Announcing our Pro Bono Service
We’re excited to announce that we will be starting a pro bono service, available exclusively to not-for-profit organisations.
Every six months we will take a fixed percentage of our revenue, and offer the equivalent worth of services on a pro bono basis — this might translate into discounted, or completely free services for not-for-profit organisations, depending on the scale of the project or engagement.
To kick off this service we are starting small, offering the equivalent of 5% of our revenue as pro bono services. The plan is to slowly increase this percentage as we become familiar with pro bono work, and built a more nuanced understanding of how much we can manage.
We’re structuring it a little like a funding call; once every six months not-for-profit organisations will be invited to register their interest in our pro bono services — the registration period for the first round of our services is now open until midnight (GMT) on the 28th September — once the organisations register, and after a couple of rounds of reviewing, we will choose one organisation, or a select few to be the benefactors of our services.
In this post, we’re going to delve a little into our reasoning behind starting this service, covering not only why we want to do pro bono, but also why we think a futures approach has a unique type of relevance for not-for-profit organisations.
If you want to register interest or find out a little more about how it works, head to our site for a detailed breakdown.
A brief intro to Pro Bono
Before we start talking too much about ourselves, let’s take a jaunt back to the 1800’s and delve a little into the history and traditional context of pro bono work.
‘Pro Bono Publico’ is a latin phrase, meaning ‘for the public good,’ and represents the distribution of services for public use, free of charge or through reduced rates. The term and practice has usually been associated with those working in legal practices; indeed the most commonly cited example of the birth of pro bono is the Legal Aid Society of New York, which was founded in 1890 after the German Society of New York launched an organisation whose goal was to protect German immigrants from exploitation in the States. Some might trace this kind of thinking back even further — there are traces of it in the Magna Carta, a peace treaty drafted in 1215 between the public and the crown. It attempted to compensate for a feudalist society by proposing the rule of law and with it free access to justice; an essential move towards contemporary democracy.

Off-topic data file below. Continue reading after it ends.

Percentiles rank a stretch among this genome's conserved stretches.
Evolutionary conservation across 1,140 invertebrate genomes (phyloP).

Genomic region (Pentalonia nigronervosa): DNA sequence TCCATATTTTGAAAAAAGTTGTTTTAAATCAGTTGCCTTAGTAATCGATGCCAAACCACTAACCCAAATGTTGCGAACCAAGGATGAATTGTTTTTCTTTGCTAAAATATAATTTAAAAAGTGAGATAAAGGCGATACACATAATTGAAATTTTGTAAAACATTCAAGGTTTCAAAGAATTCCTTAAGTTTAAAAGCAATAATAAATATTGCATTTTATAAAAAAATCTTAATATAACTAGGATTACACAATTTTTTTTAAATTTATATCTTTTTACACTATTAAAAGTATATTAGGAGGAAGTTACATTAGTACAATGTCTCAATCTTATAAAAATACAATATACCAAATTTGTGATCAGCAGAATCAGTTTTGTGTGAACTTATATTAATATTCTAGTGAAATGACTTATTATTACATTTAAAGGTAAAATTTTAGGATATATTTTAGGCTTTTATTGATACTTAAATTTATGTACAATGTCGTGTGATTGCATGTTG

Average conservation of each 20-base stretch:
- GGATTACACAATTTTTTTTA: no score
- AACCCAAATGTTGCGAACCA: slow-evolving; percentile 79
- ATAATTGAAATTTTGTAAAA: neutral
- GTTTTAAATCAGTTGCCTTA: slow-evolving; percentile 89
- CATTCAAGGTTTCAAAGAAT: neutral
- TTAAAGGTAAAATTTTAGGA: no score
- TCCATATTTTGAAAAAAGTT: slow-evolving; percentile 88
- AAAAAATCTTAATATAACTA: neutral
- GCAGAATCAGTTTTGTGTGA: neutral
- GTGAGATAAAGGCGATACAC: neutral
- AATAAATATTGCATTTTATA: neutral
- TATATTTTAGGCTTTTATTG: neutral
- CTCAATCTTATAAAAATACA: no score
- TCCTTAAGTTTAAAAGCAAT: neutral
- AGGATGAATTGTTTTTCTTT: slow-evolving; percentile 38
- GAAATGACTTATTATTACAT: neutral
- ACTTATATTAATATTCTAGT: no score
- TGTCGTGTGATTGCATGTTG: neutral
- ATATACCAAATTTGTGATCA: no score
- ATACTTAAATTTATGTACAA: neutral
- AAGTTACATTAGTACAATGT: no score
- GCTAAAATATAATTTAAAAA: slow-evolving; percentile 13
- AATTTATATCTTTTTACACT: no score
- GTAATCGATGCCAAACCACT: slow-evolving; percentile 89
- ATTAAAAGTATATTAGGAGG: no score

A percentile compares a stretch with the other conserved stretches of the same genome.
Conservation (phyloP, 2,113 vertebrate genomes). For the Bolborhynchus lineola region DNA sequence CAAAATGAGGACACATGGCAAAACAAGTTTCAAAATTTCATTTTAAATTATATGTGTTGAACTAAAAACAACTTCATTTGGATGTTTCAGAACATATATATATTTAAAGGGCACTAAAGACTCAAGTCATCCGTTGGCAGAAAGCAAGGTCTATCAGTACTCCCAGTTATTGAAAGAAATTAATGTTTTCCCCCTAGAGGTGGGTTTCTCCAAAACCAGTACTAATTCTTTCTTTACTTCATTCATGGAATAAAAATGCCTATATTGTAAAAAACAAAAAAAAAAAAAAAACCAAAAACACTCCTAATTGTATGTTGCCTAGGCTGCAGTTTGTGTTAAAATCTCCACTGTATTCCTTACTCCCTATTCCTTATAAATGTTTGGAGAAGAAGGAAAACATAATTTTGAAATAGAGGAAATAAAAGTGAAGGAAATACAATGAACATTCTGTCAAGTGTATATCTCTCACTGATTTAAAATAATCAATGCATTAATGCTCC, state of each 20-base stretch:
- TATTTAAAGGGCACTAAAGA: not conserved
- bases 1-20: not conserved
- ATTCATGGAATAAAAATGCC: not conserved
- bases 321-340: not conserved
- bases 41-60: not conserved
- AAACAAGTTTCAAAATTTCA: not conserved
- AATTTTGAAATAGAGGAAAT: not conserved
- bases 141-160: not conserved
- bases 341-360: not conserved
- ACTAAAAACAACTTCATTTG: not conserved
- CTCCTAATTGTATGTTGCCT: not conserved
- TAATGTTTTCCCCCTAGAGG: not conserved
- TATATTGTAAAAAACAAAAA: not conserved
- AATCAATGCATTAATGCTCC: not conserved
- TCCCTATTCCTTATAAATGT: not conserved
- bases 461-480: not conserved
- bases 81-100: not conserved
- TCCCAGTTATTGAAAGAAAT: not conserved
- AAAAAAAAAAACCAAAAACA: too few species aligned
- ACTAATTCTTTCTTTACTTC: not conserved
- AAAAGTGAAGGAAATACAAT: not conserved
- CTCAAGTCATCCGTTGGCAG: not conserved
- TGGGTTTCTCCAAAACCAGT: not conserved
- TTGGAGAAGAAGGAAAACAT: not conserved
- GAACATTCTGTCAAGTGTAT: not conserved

Unlike volunteering, which is traditionally non-skill specific, pro bono work is a duty felt by professionals to provide skills to the public in circumstances where they are unaffordable. While it’s roots are heavily planted in the legal and healthcare industries, in recent decades pro bono services have become more commonplace amongst the creative industries — in particular within graphic design. Whether designers feel that pro bono is part of their professional responsibility, or engage with it for reasons of exposure, experience and increased ownership in the face of client-based work, the benefits can outweigh the lack of financial gain.
Andthen — balancing profit and impact
To discuss why we believe in pro bono service, it helps to understand our perspective on what a business is. We define a business as a group of people working together to achieve something, and in particular, we equate a ‘good business’ with the pursuit of ‘something’ that is more than just financial profit.